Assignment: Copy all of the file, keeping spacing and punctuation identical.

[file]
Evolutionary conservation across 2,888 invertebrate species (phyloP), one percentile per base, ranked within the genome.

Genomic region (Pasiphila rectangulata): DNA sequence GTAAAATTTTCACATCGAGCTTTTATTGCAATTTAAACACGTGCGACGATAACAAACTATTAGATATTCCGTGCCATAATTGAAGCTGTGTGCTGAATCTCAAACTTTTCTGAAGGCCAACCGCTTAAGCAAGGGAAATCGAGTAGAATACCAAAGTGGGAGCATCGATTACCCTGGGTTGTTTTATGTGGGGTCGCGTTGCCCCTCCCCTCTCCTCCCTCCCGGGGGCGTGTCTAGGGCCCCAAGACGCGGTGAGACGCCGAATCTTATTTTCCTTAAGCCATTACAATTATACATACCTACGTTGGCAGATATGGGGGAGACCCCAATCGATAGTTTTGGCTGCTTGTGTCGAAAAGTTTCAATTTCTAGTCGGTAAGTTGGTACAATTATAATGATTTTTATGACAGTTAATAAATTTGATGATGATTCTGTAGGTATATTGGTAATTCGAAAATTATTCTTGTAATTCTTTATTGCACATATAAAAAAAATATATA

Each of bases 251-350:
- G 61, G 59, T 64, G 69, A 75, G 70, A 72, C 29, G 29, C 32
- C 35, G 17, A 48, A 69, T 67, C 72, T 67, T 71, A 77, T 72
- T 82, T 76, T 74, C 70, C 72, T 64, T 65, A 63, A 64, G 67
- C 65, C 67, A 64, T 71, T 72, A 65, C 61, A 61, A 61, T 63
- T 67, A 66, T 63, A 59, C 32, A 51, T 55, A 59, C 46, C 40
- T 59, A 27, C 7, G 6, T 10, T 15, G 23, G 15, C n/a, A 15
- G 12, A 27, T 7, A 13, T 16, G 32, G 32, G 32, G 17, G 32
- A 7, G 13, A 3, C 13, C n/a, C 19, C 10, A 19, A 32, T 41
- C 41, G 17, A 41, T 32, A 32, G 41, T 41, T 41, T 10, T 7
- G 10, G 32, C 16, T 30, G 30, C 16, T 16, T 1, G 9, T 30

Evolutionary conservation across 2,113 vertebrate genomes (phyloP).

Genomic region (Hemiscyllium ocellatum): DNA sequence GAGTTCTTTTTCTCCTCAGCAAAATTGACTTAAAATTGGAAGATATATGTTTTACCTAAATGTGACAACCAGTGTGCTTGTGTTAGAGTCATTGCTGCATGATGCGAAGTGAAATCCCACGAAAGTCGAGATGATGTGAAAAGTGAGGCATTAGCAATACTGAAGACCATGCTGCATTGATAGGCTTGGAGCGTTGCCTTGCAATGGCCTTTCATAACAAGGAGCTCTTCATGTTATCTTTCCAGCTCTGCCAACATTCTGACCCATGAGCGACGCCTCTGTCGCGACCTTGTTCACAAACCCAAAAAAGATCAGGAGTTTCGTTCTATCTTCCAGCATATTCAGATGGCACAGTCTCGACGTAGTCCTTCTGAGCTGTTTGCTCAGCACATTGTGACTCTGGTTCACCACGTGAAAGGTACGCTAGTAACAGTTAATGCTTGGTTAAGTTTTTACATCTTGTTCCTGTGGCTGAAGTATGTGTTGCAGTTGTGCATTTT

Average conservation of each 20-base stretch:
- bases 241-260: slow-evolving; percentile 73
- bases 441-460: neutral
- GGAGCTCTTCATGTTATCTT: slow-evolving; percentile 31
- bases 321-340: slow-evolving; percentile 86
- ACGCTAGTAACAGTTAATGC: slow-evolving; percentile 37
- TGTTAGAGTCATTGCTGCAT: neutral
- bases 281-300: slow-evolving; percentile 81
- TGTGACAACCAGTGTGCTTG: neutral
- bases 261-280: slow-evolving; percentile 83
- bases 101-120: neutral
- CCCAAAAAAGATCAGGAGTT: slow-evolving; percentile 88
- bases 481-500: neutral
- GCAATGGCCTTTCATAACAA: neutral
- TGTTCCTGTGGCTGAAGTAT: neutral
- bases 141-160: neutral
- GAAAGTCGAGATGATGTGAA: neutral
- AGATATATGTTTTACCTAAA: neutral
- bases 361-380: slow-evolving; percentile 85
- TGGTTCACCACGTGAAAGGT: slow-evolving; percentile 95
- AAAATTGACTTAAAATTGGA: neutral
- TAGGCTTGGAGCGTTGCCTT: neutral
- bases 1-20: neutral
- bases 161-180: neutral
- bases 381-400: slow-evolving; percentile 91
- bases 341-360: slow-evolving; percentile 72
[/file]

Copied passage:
Evolutionary conservation across 2,888 invertebrate species (phyloP), one percentile per base, ranked within the genome.

Genomic region (Pasiphila rectangulata): DNA sequence GTAAAATTTTCACATCGAGCTTTTATTGCAATTTAAACACGTGCGACGATAACAAACTATTAGATATTCCGTGCCATAATTGAAGCTGTGTGCTGAATCTCAAACTTTTCTGAAGGCCAACCGCTTAAGCAAGGGAAATCGAGTAGAATACCAAAGTGGGAGCATCGATTACCCTGGGTTGTTTTATGTGGGGTCGCGTTGCCCCTCCCCTCTCCTCCCTCCCGGGGGCGTGTCTAGGGCCCCAAGACGCGGTGAGACGCCGAATCTTATTTTCCTTAAGCCATTACAATTATACATACCTACGTTGGCAGATATGGGGGAGACCCCAATCGATAGTTTTGGCTGCTTGTGTCGAAAAGTTTCAATTTCTAGTCGGTAAGTTGGTACAATTATAATGATTTTTATGACAGTTAATAAATTTGATGATGATTCTGTAGGTATATTGGTAATTCGAAAATTATTCTTGTAATTCTTTATTGCACATATAAAAAAAATATATA

Each of bases 251-350:
- G 61, G 59, T 64, G 69, A 75, G 70, A 72, C 29, G 29, C 32
- C 35, G 17, A 48, A 69, T 67, C 72, T 67, T 71, A 77, T 72
- T 82, T 76, T 74, C 70, C 72, T 64, T 65, A 63, A 64, G 67
- C 65, C 67, A 64, T 71, T 72, A 65, C 61, A 61, A 61, T 63
- T 67, A 66, T 63, A 59, C 32, A 51, T 55, A 59, C 46, C 40
- T 59, A 27, C 7, G 6, T 10, T 15, G 23, G 15, C n/a, A 15
- G 12, A 27, T 7, A 13, T 16, G 32, G 32, G 32, G 17, G 32
- A 7, G 13, A 3, C 13, C n/a, C 19, C 10, A 19, A 32, T 41
- C 41, G 17, A 41, T 32, A 32, G 41, T 41, T 41, T 10, T 7
- G 10, G 32, C 16, T 30, G 30, C 16, T 16, T 1, G 9, T 30

Evolutionary conservation across 2,113 vertebrate genomes (phyloP).

Genomic region (Hemiscyllium ocellatum): DNA sequence GAGTTCTTTTTCTCCTCAGCAAAATTGACTTAAAATTGGAAGATATATGTTTTACCTAAATGTGACAACCAGTGTGCTTGTGTTAGAGTCATTGCTGCATGATGCGAAGTGAAATCCCACGAAAGTCGAGATGATGTGAAAAGTGAGGCATTAGCAATACTGAAGACCATGCTGCATTGATAGGCTTGGAGCGTTGCCTTGCAATGGCCTTTCATAACAAGGAGCTCTTCATGTTATCTTTCCAGCTCTGCCAACATTCTGACCCATGAGCGACGCCTCTGTCGCGACCTTGTTCACAAACCCAAAAAAGATCAGGAGTTTCGTTCTATCTTCCAGCATATTCAGATGGCACAGTCTCGACGTAGTCCTTCTGAGCTGTTTGCTCAGCACATTGTGACTCTGGTTCACCACGTGAAAGGTACGCTAGTAACAGTTAATGCTTGGTTAAGTTTTTACATCTTGTTCCTGTGGCTGAAGTATGTGTTGCAGTTGTGCATTTT

Average conservation of each 20-base stretch:
- bases 241-260: slow-evolving; percentile 73
- bases 441-460: neutral
- GGAGCTCTTCATGTTATCTT: slow-evolving; percentile 31
- bases 321-340: slow-evolving; percentile 86
- ACGCTAGTAACAGTTAATGC: slow-evolving; percentile 37
- TGTTAGAGTCATTGCTGCAT: neutral
- bases 281-300: slow-evolving; percentile 81
- TGTGACAACCAGTGTGCTTG: neutral
- bases 261-280: slow-evolving; percentile 83
- bases 101-120: neutral
- CCCAAAAAAGATCAGGAGTT: slow-evolving; percentile 88
- bases 481-500: neutral
- GCAATGGCCTTTCATAACAA: neutral
- TGTTCCTGTGGCTGAAGTAT: neutral
- bases 141-160: neutral
- GAAAGTCGAGATGATGTGAA: neutral
- AGATATATGTTTTACCTAAA: neutral
- bases 361-380: slow-evolving; percentile 85
- TGGTTCACCACGTGAAAGGT: slow-evolving; percentile 95
- AAAATTGACTTAAAATTGGA: neutral
- TAGGCTTGGAGCGTTGCCTT: neutral
- bases 1-20: neutral
- bases 161-180: neutral
- bases 381-400: slow-evolving; percentile 91
- bases 341-360: slow-evolving; percentile 72